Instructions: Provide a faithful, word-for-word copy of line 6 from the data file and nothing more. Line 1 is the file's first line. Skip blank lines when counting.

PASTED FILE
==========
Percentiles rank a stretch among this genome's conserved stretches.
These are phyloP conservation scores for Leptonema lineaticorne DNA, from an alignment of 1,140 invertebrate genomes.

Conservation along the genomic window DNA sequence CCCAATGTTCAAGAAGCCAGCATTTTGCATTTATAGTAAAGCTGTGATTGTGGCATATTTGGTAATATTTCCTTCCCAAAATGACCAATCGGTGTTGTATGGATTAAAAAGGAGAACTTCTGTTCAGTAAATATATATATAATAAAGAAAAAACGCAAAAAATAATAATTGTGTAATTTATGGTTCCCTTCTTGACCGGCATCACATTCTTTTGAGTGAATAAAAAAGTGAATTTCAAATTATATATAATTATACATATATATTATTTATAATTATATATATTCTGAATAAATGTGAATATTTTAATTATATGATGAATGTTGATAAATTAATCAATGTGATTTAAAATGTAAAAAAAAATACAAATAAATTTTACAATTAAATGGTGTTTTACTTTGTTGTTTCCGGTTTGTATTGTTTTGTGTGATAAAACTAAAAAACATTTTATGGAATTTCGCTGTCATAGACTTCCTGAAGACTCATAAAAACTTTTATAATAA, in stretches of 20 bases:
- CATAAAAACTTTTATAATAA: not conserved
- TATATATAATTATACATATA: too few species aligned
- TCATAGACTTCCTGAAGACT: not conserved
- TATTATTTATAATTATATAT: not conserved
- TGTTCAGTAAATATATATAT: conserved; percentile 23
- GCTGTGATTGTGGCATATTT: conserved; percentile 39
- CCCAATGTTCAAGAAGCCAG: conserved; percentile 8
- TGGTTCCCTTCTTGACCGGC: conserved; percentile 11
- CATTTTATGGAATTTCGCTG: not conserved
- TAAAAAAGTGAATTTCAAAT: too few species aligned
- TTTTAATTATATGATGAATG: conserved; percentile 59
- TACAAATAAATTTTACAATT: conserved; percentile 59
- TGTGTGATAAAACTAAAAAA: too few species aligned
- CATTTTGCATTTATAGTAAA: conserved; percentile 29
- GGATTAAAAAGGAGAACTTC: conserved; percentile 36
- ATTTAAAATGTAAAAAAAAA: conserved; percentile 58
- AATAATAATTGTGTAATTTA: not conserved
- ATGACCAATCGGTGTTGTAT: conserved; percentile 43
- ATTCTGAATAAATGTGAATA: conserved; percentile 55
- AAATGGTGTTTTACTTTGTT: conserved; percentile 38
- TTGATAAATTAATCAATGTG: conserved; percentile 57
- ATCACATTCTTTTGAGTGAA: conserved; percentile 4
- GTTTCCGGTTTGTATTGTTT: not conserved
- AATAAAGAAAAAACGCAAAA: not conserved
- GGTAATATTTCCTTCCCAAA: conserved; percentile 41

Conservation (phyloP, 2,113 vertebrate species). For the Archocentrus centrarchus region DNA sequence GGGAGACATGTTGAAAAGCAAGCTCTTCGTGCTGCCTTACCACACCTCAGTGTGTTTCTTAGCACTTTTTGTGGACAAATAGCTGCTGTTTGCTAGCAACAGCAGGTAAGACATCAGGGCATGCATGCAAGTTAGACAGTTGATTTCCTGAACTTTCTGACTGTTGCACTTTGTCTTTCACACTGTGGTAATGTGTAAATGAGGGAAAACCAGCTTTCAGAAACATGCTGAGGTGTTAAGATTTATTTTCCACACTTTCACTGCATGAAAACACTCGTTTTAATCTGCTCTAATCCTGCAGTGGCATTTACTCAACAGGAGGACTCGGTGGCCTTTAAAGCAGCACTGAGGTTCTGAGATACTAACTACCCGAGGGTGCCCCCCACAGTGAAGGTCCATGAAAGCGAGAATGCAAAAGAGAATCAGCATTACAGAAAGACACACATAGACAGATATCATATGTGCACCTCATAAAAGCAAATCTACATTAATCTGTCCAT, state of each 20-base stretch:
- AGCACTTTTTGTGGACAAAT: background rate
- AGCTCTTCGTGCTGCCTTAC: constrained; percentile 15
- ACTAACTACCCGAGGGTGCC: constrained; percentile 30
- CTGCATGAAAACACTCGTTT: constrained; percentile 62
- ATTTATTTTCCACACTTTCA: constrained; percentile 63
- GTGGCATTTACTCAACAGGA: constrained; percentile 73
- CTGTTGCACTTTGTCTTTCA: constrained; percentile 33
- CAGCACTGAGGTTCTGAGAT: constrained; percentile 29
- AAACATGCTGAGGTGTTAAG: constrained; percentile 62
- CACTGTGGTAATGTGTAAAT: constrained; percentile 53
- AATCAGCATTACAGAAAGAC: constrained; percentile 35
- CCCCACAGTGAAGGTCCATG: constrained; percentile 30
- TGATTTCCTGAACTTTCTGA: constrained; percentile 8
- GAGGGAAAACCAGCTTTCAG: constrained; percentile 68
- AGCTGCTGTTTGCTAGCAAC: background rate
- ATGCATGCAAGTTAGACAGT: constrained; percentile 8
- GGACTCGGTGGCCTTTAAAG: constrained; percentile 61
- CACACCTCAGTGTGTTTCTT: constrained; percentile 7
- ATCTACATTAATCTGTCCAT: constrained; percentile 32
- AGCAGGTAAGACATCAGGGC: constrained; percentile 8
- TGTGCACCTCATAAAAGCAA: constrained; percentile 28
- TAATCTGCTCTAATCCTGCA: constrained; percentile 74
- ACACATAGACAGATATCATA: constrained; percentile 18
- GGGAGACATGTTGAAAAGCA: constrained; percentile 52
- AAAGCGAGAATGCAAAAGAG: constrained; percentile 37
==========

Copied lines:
- TCATAGACTTCCTGAAGACT: not conserved